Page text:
The Old Testament powerfully illustrates the truths of God

The Old Testament powerfully illustrates the truths of God

follow url cheap generic viagra online canadian pharmacy complete word equation for essay achat de viagra par internet source url master thesis presentation example an essay about english subject free admission essay samples source here bengithi lizokuna essay writing cheap college essay proofreading service for masters cranberry juice viagra source link source url click format for writing an expository essay tadalafil daily dose essay on e-banking in india taking synthroid sublingually how long does it take for viagra to work after you take it essay night elie wiesel dehumanization were can i buy real viragra thesis in latex template doctor prescribe me viagra source The Old Testament of the Bible is generally far less understood by Christians compared to the New Testament. After all, the New Testament is the climax, and we have letters which give direct teaching to us. Do this, think like this, avoid this. We know what to do with this kind of thing, while the stories in the Old Testament seem harder to apply.

At this point, we do need to note that most cultures around the world transmit their knowledge through stories and songs rather than direct instruction. The Aboriginal people use the Dreamtime stories and songlines to transmit points that are remembered and vivid in a way just telling the punchline is not. Likewise, the Old Testament stories (also called narrative) help us to get a vivid picture of God and his purposes in a way that a letter or textbook will not.

Let’s look at two examples of this.

The book of Romans tells us that the wages of sin is death (Rom 6:23). This means that sin, disobeying God’s laws or rebelling against God, will lead to death, both literal and eternal. That seems like a straightforward idea. Many people reading this understand the basic idea.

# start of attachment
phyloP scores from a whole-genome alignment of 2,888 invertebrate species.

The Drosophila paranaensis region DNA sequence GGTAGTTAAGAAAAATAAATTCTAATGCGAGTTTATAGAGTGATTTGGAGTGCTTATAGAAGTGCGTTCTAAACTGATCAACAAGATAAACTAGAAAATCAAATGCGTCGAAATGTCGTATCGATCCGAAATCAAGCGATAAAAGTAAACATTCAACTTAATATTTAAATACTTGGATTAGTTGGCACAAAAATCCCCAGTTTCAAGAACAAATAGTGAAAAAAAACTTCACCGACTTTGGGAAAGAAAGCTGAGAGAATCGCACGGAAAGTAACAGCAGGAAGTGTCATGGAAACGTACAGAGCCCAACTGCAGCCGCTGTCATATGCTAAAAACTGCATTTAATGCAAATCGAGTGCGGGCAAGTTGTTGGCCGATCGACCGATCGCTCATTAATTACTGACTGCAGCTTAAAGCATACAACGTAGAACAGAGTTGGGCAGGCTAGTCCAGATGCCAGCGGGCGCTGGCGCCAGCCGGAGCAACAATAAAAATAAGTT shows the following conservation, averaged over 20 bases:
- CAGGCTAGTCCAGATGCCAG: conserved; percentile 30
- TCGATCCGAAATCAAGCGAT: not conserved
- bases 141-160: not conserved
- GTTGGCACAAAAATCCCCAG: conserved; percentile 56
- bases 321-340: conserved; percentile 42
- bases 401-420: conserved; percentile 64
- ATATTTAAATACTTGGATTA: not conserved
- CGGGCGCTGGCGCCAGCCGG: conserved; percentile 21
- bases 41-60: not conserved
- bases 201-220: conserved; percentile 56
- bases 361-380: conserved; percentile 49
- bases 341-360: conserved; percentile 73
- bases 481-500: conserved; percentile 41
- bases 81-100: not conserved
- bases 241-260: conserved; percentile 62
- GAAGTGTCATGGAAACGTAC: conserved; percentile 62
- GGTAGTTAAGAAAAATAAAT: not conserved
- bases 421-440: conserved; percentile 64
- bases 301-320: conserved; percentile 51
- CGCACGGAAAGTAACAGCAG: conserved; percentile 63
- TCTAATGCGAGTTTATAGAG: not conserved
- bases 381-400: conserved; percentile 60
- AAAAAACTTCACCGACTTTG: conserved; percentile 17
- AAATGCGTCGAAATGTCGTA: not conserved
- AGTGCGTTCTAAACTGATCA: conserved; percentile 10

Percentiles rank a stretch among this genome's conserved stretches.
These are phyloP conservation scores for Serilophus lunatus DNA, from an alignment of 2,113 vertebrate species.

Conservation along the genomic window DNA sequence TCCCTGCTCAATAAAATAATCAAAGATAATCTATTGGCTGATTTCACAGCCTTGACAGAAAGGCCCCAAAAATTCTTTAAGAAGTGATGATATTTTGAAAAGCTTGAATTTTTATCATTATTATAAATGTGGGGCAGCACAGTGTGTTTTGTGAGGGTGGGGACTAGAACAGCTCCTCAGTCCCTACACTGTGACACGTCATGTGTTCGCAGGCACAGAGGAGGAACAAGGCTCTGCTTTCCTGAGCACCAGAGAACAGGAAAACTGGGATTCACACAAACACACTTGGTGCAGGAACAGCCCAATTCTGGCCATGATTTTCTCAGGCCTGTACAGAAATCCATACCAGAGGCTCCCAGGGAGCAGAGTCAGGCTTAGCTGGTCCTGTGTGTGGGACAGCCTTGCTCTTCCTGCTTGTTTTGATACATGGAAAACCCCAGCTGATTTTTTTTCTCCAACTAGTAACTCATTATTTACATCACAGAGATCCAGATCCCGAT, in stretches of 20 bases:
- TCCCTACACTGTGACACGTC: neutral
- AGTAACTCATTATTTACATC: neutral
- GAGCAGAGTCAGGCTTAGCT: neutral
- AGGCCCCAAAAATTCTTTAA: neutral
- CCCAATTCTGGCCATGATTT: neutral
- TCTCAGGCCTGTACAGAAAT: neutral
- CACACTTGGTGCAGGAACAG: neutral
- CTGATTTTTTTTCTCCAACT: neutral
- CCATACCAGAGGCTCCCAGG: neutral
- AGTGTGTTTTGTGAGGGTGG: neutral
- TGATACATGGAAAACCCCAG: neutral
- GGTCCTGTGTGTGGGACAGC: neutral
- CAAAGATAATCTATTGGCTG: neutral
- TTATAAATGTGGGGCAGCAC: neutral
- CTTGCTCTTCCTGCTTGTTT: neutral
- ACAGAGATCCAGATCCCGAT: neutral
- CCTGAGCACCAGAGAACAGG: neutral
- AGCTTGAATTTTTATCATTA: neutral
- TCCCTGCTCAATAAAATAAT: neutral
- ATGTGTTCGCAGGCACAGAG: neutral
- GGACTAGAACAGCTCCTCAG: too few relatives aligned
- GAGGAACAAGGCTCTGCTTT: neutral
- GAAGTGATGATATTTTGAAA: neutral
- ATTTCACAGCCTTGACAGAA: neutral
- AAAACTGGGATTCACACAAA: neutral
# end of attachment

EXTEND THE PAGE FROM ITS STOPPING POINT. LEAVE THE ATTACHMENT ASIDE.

However, we don’t always walk away from that passage truly having the seriousness of sin driven home. The Old Testament is full of example that help with this.

For example, when David sinned with Bathsheba in 2 Samuel 11, a series of events led to the intentional killing of Bathsheba’s husband and, later on, the death of the child of Bathsheba. David’s sin led to both deaths. They were deaths that would not have happened without David’s sin. His lust led to a chain of events that led to real death. Sin has consequences of great significance.

Or, to use another example, you could look to the conquest of the promised land in the book of Joshua. In a passage problematic for so many, the people of God were instructed to kill every man, woman and child in certain places. This was a sign to them of God’s judgement. Although they were no better, by God’s grace they lived. Under God’s wrath, the people of Canaan were killed. As they stood post-battle, they saw the terrible judgement on sin, and it was supposed to be an object lesson they never forgot. This is where sin leads.

It is one thing to know sin leads to death, but those seem like abstract concepts until you see them illustrated. The Old Testament has great value here. It puts flesh on the bones of our theology.

The application of this idea is that when we give into temptation and intentionally sin, that act is worthy of death like that of David’s son or Jericho’s inhabitants. This is a terrible, horrible truth. The wonderful Christian message is that there is a great payment for our sin to be found in Jesus. A right understanding of the horror of sin, a message driven home by the conquest and Bathsheba episodes, will help us appreciate how much we are saved from. This is no abstract concept but a matter of life and death.

The Old Testament paints a picture where the New Testament says it plainly. The same message by the same God. Using both Testaments will fill out our understanding in a way just sticking with the New Testament will not.